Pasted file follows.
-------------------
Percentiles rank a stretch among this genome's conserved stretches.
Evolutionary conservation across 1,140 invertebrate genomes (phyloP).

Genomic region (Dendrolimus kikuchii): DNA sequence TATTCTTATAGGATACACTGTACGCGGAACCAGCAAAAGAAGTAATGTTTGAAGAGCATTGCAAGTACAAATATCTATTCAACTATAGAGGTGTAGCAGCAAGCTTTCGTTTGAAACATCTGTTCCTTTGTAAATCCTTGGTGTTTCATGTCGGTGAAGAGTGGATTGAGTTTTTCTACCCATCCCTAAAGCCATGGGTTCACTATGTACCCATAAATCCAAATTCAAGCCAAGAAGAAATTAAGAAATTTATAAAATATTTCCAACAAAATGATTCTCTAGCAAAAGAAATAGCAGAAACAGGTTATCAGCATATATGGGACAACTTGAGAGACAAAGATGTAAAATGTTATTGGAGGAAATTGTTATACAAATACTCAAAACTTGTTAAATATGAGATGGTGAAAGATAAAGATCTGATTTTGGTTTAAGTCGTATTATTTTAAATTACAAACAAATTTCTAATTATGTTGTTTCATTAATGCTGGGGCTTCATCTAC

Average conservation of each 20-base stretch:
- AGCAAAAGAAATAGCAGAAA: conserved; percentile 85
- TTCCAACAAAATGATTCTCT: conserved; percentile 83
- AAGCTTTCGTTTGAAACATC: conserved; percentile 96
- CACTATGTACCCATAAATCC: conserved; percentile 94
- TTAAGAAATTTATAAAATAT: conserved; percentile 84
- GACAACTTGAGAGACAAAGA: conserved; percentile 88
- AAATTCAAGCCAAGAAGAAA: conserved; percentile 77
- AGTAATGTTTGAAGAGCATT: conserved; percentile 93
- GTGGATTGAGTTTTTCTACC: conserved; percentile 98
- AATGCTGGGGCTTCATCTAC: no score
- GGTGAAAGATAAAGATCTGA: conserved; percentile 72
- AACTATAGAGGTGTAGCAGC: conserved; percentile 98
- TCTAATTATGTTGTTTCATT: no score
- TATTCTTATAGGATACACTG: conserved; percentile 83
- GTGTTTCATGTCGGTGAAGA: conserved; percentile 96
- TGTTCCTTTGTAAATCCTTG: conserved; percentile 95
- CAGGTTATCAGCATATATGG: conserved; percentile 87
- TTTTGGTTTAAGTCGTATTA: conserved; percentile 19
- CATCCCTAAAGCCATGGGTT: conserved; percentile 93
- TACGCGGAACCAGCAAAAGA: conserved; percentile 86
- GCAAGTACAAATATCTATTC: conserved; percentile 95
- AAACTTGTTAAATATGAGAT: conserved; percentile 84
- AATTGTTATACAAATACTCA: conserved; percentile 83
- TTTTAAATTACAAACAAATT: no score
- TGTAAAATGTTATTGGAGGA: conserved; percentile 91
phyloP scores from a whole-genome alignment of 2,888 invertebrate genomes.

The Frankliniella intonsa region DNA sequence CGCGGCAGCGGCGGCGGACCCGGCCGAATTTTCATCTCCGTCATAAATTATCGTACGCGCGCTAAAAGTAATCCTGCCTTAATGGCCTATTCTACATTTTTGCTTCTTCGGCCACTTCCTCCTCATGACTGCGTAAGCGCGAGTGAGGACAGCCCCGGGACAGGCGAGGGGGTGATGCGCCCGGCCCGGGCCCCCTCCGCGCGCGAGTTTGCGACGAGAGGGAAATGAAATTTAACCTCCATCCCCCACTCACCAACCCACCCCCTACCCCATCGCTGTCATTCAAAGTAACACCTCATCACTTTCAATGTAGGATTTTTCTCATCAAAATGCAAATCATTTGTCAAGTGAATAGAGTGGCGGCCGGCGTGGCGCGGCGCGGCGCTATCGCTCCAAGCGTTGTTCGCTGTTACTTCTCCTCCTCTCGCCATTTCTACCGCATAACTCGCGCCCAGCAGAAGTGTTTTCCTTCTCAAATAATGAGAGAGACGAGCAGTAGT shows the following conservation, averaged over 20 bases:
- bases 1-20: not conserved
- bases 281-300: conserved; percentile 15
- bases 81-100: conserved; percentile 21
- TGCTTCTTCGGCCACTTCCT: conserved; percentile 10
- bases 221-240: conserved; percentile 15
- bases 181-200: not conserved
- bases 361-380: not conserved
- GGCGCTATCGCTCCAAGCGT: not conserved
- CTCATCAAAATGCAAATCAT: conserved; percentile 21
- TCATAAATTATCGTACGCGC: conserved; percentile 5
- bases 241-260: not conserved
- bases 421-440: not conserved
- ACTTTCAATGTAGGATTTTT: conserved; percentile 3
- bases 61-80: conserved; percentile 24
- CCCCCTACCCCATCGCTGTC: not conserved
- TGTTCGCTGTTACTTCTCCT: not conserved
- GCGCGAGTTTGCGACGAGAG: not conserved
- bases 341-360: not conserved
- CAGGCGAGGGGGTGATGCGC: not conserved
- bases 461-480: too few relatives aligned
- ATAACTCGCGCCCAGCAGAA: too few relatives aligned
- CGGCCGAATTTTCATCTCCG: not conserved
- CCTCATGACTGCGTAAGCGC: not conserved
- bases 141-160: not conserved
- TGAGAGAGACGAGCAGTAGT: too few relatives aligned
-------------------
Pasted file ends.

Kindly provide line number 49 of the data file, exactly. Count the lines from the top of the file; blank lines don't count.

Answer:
- bases 341-360: not conserved